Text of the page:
11A.4 Comparing LES, Lab and Empirical Representations of a Neutral Flow over Canopy

Thursday, 23 June 2016: 8:45 AM
The Canyons (Sheraton Salt Lake City Hotel)
Huug G. Ouwersloot, Max Planck Institute for Chemistry, Mainz, Germany; and A. F. Moene, J. J. Attema, and J. Vilà-Guerau de Arellano

Handout (2.1 MB)

Atmospheric flows over vegetation canopy are frequently investigated using widely varying methods, but the similarity between the different representations is tested to a lesser degree. Here, we will present a comparison between the representations of a neutral atmospheric flow over vegetation canopy by two large-eddy simulation models, wind tunnel data and recently updated empirical flux-gradient relationships. A neutral case was selected for the highest anticipated differences, due to the absence of production or destruction of turbulence by buoyancy.

Special attention is devoted to the dynamics in the roughness sublayer above the canopy layer, where turbulence is strongest. We demonstrate that the flow properties are generally consistent between the different datasets and models, thus bolstering confidence in the individual independent representations. We can explain the remaining differences by treating the divergent assumptions that are applied.

Systematic sensitivity analyses with the Dutch Atmospheric Large-Eddy Simulation model further demonstrate that the statistics of the resulting atmospheric flow, normalized by the friction velocity, are independent of the background wind velocity if, but only if, the evaluated points in time are scaled inversely proportional with that velocity. Another aspect is related to the one-sided plant-area density distribution (PAD). The PAD is shown to affect the numerically resolved flow not only through its general configuration, but through the transition from canopy to unobstructed air as well. Sharp transitions can induce anomalous spatial fluctuations in the wind velocity statistics, which can be fully suppressed by spreading the transition over four steps. Finer vertical resolutions only serve to reduce the magnitude of these fluctuations, but do not prevent them. To capture the general dynamics of the flow, a resolution of 10 % of the canopy height is found to suffice, while a finer resolution still improves the representation of the TKE. However, if only the vertical resolution is increased, keeping the original resolution in the horizontal directions, the representation of the turbulence flow does not improve.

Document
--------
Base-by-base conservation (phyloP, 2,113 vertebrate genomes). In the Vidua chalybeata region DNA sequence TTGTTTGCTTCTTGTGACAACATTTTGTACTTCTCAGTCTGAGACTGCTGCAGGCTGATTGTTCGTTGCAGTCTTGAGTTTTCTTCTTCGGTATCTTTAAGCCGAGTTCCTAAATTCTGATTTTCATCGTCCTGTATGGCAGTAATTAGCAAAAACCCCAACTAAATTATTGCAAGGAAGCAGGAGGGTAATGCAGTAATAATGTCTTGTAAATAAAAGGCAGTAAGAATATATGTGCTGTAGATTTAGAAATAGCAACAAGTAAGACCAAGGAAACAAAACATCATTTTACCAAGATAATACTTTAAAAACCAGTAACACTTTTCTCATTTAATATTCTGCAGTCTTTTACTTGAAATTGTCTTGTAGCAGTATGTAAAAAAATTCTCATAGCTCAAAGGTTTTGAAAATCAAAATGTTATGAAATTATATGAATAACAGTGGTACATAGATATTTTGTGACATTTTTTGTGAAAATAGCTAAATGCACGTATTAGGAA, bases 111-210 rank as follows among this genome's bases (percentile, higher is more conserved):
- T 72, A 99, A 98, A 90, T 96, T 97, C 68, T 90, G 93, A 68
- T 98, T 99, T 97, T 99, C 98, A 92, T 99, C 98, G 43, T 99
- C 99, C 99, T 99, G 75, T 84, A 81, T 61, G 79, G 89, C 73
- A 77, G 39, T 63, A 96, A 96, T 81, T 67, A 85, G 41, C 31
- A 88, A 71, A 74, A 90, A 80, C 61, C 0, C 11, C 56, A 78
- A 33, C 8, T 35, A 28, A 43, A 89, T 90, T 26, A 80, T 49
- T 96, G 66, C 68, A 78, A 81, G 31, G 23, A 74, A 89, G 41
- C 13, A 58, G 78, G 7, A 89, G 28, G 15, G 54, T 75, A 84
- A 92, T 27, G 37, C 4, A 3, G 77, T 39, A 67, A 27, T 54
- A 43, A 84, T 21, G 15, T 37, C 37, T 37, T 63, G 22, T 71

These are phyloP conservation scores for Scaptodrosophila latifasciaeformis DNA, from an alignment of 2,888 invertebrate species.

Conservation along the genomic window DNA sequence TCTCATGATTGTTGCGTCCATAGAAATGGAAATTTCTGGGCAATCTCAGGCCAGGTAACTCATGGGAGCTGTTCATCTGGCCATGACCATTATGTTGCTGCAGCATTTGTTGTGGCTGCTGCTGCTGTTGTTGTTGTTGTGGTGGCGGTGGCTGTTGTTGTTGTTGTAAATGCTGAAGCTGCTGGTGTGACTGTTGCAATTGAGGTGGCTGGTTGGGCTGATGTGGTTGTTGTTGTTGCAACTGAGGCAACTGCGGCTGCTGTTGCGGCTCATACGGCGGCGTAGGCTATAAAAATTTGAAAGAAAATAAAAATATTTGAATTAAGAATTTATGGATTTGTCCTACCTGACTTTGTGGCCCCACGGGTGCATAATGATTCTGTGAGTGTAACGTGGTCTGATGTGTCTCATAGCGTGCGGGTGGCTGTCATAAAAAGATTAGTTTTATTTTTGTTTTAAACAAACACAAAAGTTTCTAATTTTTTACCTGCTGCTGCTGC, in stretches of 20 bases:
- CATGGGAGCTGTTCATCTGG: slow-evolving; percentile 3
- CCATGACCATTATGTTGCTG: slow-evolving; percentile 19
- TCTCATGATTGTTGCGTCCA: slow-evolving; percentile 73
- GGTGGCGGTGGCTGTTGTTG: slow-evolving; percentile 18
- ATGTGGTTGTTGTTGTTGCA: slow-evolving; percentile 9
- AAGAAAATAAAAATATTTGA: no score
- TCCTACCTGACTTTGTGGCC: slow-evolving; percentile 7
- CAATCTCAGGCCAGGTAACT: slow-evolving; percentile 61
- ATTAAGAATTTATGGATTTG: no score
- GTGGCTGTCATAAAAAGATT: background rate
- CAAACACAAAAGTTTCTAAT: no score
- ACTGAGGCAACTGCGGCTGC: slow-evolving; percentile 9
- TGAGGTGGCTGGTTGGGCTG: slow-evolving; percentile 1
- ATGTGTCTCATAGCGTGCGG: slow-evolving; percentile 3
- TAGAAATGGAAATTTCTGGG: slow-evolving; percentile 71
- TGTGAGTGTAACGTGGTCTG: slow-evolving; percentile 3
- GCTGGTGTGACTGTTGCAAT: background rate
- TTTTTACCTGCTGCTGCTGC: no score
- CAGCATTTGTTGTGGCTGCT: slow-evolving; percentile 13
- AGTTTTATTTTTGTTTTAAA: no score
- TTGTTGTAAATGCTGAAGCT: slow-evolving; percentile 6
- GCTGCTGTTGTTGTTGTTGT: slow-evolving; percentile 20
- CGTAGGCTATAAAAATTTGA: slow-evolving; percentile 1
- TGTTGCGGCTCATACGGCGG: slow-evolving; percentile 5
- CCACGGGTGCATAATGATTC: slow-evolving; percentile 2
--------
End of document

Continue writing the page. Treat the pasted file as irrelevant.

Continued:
To complete the evaluation, quadrant analyses, based on wind velocity, are performed on the simulation data. A major finding is that momentum transport is dominated by the mean velocity components within each quadrant. As a result, one can satisfactorily estimate the total vertical turbulent momentum flux without considering the fluctuations in the wind components within those quadrants.

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